Literature of the New South Criticism: The Myth Of The Old South In The New - Essay

Lucinda Hardwick MacKethan (essay date 1980)

(Nineteenth-Century Literary Criticism)

SOURCE: MacKethan, Lucinda Hardwick. “The South as Arcady: Beginnings of a Mode.” In The Dream of Arcady: Place and Time in Southern Literature, pp. 1-17. Baton Rouge: Louisiana State University Press, 1980.

[In the following introduction to her book-length study, MacKethan details the post-Reconstruction literary vision of the Old South as a pastoral paradise.]

In 1863 a fifteen-year-old printer's apprentice, living on a quiet plantation in Georgia, published a brief essay on the charms of rural life in his employer's journal, The Countryman. The boy was Joel Chandler Harris; the theme of his rather light descriptive piece was one to which he would return...

(The entire section is 6778 words.)

Lucinda Hardwick MacKethan (essay date 1985)

(Nineteenth-Century Literary Criticism)

SOURCE: MacKethan, Lucinda Hardwick. “Plantation Fiction, 1865-1900.” In The History of Southern Literature, edited by Louis D. Rubin, Jr., pp. 209-18. Baton Rouge: Louisiana State University Press, 1985.

[In the following essay, MacKethan explores the rhetorical and structural techniques used by writers of the New South in their representation of old plantation myths.]

The literary phenomenon of the Old South, centered in the image of plantation culture, was the creation of writers pursuing careers in a very different South, dubbed “new” in economic, social, and political as well as literary structures. Thomas Nelson Page, the most durable of the post-Civil...

(The entire section is 4383 words.)

Lee Glazer and Susan Key (essay date 1996)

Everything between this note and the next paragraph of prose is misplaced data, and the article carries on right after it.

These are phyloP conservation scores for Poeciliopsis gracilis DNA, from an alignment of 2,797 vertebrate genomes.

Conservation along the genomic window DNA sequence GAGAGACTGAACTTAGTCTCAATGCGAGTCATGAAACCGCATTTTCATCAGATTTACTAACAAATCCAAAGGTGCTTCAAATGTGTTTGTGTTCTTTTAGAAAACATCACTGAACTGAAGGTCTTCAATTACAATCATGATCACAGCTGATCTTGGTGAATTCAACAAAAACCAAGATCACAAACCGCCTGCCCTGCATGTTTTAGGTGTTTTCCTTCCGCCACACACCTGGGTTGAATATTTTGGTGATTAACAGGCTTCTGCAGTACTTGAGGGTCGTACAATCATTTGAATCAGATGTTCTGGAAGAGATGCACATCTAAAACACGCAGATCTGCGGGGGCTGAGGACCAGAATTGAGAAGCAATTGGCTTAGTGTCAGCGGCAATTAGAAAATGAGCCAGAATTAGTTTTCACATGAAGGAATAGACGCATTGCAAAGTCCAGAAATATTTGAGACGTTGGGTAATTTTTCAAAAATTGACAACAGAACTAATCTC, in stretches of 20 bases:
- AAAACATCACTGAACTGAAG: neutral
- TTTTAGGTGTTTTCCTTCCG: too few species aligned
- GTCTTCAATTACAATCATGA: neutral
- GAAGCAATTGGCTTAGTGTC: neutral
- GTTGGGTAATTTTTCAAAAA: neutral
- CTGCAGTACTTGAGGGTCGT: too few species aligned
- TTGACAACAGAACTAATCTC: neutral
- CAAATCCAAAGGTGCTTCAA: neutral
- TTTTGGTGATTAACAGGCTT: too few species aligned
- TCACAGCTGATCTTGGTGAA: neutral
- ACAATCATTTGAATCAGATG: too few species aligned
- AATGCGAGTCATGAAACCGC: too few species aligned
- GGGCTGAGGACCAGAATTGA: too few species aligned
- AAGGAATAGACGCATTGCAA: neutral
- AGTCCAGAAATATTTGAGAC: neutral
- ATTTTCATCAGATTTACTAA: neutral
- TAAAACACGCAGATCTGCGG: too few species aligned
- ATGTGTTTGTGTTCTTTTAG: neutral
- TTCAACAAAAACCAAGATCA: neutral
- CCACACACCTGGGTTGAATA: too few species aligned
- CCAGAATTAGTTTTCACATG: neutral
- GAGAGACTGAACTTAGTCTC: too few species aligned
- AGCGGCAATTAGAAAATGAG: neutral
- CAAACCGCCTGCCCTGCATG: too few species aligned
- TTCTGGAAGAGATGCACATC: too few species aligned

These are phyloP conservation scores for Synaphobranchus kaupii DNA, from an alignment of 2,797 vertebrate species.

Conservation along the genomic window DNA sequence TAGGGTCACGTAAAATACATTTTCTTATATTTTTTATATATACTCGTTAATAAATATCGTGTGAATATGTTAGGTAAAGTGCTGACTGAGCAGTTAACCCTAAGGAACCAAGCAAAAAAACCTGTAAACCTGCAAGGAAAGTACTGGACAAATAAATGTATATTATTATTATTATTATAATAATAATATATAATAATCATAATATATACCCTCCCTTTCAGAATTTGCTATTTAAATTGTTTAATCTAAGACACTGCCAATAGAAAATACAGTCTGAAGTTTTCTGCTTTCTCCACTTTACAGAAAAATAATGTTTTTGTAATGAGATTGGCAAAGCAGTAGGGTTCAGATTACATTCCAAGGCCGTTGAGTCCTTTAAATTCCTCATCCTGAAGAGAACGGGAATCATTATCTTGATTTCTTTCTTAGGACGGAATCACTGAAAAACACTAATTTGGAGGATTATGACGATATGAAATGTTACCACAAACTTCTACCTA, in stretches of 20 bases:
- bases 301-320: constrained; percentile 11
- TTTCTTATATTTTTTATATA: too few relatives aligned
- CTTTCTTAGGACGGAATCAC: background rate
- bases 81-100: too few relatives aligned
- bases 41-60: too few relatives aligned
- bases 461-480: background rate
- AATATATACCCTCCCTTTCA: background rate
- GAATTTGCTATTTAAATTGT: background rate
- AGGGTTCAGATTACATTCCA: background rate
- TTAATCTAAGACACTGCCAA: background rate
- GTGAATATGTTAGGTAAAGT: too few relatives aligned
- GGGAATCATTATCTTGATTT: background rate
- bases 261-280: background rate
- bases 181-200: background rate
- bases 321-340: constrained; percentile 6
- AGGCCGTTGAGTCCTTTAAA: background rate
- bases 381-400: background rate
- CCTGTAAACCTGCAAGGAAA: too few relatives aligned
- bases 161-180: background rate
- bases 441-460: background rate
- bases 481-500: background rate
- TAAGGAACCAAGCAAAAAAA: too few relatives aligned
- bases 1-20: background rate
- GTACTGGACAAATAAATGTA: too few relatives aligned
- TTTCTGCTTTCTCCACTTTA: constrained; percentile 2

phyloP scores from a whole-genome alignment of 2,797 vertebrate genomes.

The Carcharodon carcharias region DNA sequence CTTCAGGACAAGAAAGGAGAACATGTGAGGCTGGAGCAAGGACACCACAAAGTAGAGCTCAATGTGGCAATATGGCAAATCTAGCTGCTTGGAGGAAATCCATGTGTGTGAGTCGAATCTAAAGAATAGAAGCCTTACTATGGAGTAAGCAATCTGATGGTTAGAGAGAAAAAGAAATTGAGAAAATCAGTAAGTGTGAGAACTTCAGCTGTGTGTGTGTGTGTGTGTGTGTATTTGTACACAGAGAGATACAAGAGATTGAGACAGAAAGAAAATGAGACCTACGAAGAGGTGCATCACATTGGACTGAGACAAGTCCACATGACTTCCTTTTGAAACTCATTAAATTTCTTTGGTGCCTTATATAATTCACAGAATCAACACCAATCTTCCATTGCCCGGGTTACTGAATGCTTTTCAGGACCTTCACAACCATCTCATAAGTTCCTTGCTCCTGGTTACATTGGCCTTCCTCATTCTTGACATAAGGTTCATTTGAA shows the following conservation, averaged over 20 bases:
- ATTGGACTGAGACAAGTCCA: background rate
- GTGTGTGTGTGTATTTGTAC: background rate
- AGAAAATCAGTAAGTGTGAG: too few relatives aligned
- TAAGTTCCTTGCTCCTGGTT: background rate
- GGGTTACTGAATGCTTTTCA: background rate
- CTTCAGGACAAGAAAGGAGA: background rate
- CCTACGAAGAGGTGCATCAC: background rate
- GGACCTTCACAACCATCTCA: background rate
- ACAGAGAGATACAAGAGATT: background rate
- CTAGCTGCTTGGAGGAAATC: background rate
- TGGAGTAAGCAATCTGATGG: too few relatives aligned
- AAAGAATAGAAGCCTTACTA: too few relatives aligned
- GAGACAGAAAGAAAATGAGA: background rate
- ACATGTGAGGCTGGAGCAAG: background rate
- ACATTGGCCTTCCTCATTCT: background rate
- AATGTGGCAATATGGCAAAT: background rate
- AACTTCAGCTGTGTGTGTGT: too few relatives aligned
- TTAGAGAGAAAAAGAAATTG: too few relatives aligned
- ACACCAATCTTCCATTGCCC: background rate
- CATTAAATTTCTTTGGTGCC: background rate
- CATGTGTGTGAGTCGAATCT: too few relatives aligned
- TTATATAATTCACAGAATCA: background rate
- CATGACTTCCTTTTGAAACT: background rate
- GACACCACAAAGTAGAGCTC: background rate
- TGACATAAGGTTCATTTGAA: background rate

(Nineteenth-Century Literary Criticism)

SOURCE: Glazer, Lee and Susan Key. “Carry Me Back: Nostalgia for the Old South in Nineteenth-Century Popular Culture.” Journal of American Studies 30, no. 1 (April 1996): 1-24.

[In the following essay, Glazer and Key analyze popular depictions of the Old South plantation pastoral in the late nineteenth century.]

In simple truth and beyond question there was in our Virginia country life a beauty, a simplicity, a purity and uprightness, a cordial and lavish hospitality, warmth and grace which shined in the lens of memory with a charm that passes all language at my command.

George W. Bagby, “The Old Virginia...

(The entire section is 7339 words.)

Caroline Gebhard (essay date 1997)

(Nineteenth-Century Literary Criticism)

SOURCE: Gebhard, Caroline. “Reconstructing Southern Manhood: Race, Sentimentality, and Camp in the Plantation Myth.” In Haunted Bodies: Gender and Southern Texts, edited by Anne Goodwyn Jones and Susan V. Donaldson, pp. 132-55. Charlottesville: University Press of Virginia, 1997.

[In the following essay, Gebhard enumerates culturally subversive qualities in otherwise sentimental representations of white Southern gentlemen in the literature of the New South.]

[Colonel Grangerford] was a gentleman all over. … His hands was long and thin, and every day of his life he put on a clean shirt and a full suit from head to foot made out of linen so...

(The entire section is 9728 words.)